The DC Power Supply is a rather fundamental electronic device, however there are hundreds of DC Power Supply products on the market from dozen of manufacturers. Narrowing down the best product for your application and budget can be a daunting task. This article addresses DC Power Supply differentiators, functions and the applications they are best suited for. The article’s focus is DC Power Supplies used by engineers, manufacturers, quality professionals and electronic hobbyists for the purposes of R&D, manufacturing and testing.
Power Supplies can range in price from $50 to $20,000 and the cost is often directly proportional to the amount of power the device outputs. The primary function of a power supply is to regulate output voltage and current. It takes an input power and regulates the output power as to enforce a constant voltage and current. In the case of DC Power Supplies, the input power is converted from alternating current (AC) to direct current (DC). There are two basic types of regulated DC Power Supplies: Linear and Switching.
Linear power supplies can never output a higher voltage than the input source. In theory, a linear power supply that is driven by typical 110V wall outlet could only output 110V, assuming the device were 100% efficient. Realistically, no power supply is 100% efficient because power conversion always results in energy loss, usually in the form of heat dissipation. Therefore, linear power supplies usually output voltage that is significantly less than the input.
Switching power supplies can step-up, step-down or invert the input voltage. Switching power supplies are usually larger, noisier and more expensive than their linear counterparts, however, switching power supplies are typically more efficient.
Choosing the right DC power supply for your application requires definition of some basic design specifications: voltage range, current range, number of outputs, power cleanliness (known as “ripple”) and programmability. In general, the higher the output voltage and the lower the ripple, the more expensive the DC Power Supply. Multiple outputs and programmability features will also add to the cost.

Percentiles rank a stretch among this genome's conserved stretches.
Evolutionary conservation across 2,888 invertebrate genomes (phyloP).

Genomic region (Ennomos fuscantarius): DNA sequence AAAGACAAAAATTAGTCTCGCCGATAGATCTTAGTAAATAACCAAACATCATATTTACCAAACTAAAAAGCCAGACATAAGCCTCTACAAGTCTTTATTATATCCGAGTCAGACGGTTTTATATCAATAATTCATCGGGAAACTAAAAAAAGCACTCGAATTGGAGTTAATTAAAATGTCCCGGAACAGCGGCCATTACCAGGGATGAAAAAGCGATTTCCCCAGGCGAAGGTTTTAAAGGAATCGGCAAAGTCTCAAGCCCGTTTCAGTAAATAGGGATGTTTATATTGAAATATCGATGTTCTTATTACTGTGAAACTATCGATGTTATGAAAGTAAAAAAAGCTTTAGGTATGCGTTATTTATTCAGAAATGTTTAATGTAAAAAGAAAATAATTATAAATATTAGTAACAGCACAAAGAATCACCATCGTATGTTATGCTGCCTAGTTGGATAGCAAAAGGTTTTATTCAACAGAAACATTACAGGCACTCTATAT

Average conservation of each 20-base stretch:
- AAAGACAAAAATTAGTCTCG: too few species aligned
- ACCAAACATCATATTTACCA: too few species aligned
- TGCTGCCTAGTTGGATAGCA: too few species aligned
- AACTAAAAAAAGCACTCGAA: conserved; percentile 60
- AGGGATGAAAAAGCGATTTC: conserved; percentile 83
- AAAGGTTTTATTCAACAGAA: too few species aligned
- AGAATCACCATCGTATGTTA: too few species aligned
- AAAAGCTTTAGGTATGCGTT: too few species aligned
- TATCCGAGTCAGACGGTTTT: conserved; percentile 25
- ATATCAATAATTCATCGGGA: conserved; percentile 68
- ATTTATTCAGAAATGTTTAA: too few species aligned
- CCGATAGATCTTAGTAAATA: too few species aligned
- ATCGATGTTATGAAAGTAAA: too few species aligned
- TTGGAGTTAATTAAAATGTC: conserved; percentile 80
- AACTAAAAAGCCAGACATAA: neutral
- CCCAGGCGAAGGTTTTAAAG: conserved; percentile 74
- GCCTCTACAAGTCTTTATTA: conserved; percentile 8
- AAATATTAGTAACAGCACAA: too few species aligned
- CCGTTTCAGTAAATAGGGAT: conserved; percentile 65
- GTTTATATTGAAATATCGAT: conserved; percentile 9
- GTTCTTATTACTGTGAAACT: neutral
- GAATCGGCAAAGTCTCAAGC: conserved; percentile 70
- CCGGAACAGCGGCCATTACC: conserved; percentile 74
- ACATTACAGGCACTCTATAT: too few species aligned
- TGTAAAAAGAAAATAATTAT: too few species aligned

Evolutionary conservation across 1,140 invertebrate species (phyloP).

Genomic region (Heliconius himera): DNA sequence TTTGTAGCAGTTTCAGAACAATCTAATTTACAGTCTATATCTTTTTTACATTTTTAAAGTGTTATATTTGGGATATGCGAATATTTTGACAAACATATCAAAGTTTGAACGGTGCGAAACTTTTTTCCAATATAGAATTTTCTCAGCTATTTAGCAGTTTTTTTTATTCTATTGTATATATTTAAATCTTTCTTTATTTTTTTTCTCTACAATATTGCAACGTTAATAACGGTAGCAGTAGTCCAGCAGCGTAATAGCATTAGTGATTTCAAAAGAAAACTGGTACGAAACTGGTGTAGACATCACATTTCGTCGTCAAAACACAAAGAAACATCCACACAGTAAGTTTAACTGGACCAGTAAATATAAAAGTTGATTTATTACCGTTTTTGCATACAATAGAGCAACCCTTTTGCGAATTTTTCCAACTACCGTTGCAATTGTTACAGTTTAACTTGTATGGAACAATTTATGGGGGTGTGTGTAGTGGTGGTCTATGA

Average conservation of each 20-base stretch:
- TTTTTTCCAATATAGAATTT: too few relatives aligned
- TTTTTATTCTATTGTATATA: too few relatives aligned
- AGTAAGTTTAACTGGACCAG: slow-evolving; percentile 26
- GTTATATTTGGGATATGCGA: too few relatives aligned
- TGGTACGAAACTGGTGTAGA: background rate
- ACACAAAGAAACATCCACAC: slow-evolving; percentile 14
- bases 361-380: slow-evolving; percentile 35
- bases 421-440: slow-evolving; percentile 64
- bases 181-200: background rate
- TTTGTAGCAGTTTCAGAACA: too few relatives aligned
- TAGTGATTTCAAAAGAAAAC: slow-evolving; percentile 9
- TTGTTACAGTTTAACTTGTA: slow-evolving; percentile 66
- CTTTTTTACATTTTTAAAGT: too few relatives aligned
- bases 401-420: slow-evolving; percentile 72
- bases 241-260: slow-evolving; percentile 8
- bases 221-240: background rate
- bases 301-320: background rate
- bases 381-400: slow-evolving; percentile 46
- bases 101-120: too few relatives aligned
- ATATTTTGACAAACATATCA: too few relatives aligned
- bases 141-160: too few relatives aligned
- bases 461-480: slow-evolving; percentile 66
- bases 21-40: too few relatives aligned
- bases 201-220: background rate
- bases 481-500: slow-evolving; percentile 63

The least expensive DC Power Supplies are ideal for electronics hobbyists and basic electro-mechanical applications where only raw power is required. It is likely that the devices being powered in these applications already have power-conditioning features that eliminate the need for precision input power. Low power, single output, DC power supplies range in price from $50 to $200.
Mid-range power supplies are best suited for non-critical, laboratory projects involving more advanced electro-mechanical applications or basic board-level testing.
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Mid-range power supplies might have multiple outputs, higher power ratings, lower ripple and precision, digital metering (+/- .001V, +/- .01A). Mid-range DC power supplies can be linear or switching and could range in price from $200 to $1,000.
High-end applications requiring high output voltage, advanced programmability (GPIB PC Interfaces), numerous outputs and very low ripple should budget in excess of $1,000 for their DC power supply. Many laboratory, R&D and testing applications could easily spend $5,000 to $10,000 per power supply.